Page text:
ITHACA, NY – Tompkins County legislators voted unanimously in favor of an arrangement that will allow it to purchase hydroelectric power to meet the government’s power needs.
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It works through a process called remote net metering. This process allows a body to purchase power from a renewable energy facility and in turn receive a deduction on its electric bill based on how much electricity that facility provides.
In other words, the power — which will come from a hydroelectric plant in Waterloo, near Seneca Lake — won’t be routed directly to Tompkins. Rather, Tompkins will pay for the electricity and receive a credit toward its regular bill.
The Tompkins County government will be able to pay for 63 percent — 2 megawatts worth — of its energy needs through this arrangement. Note that this pertains specifically to the Tompkins County Government and buildings that it operates, not to the whole of the county.
This arrangement provides multiple benefits to the county, as outlined in a presentation by Omay Elphick, Director of Power Marketing at Gravity Renewables, Inc.
On a purely economic level, the reduction in the Tompkins government’s power bill will come out to about $39,000 annually. This will add up to $735,000 over the 20 year term of the deal.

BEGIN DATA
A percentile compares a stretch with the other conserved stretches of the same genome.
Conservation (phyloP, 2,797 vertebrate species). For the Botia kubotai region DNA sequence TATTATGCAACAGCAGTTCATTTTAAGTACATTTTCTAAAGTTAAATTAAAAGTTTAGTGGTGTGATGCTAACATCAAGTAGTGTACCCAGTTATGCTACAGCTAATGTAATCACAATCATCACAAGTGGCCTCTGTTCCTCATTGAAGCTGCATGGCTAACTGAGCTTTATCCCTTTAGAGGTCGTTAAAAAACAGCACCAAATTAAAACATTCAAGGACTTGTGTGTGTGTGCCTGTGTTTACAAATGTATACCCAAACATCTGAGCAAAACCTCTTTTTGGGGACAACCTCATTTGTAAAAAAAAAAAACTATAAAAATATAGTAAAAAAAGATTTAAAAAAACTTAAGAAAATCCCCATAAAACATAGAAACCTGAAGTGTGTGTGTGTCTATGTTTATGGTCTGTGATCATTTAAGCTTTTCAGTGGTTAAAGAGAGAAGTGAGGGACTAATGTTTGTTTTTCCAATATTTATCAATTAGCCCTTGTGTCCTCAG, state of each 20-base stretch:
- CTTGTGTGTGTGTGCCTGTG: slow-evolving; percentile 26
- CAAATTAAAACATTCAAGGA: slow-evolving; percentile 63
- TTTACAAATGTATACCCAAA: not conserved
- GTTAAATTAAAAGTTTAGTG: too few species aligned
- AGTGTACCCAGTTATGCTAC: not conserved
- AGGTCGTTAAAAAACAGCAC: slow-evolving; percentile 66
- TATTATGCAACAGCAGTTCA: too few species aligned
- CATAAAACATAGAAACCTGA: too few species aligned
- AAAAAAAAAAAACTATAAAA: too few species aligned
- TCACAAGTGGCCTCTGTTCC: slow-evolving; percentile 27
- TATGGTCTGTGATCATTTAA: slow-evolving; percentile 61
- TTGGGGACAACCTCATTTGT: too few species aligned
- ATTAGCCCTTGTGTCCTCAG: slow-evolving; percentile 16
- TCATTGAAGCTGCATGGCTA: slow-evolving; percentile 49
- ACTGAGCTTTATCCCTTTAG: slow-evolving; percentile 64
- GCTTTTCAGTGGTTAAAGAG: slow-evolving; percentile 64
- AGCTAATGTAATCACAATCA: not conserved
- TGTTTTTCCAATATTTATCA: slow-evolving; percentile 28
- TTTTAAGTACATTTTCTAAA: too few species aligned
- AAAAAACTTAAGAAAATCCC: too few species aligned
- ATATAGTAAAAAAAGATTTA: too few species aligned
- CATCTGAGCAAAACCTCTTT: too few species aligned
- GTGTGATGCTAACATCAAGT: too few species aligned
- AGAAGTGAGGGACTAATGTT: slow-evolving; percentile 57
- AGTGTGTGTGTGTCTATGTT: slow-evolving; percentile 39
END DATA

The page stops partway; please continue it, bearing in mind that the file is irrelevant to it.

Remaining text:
It also provides a boost to the local economy. Elphick said that for every 1 megawatt of power generated by the plant will create between $50,000 and $100,000 in taxes and local spending, without requiring any land use or investment by the county. Much of that benefit will go toward Seneca County, Tompkins’ sister county, where the plant is located.
The plan also fits in well with Tompkins County’s commitment toward renewable energy.
The power produced by the plant will offset 2,620 metric tons of carbon.
The county will also receive Renewable Energy Certificates, also known as RECs or Green Tags, which are a sort of commodity generated per megawatt-hour of renewable energy production. These RECs do not have much value now, according to Elphick, but projections say that they will be worth anywhere from $25,000 to $100,000 in the coming years.
This is one more example of where Tompkins County is a leader, what better way than water, one of the oldest methods, we’re pleased to have this partnership going forward. People who say we’re not doing enough… we’re doing a lot.
Additionally, this arrangement will guarantee reinvestment that will ensure the hydroelectric plant remains in commission. Many small hydroelectric plants across New York are nearing the end of their useful life cycles and in many cases the current owners are not willing or able to make investments to keep them running.
“This is one more example of where Tompkisn County is a leader and is out in front,” said Tompkins Legislature Chair Mike Lane. “What better way to generate electricity for our needs than by water power, one of the oldest methods of using power in history.”
“Those folks that don’t think we’re doing enough in Tompkins County, take a look around us, we’re doing more than a lot of places are,” Lane added.
(Featured photo from grendelkhan on Flickr)
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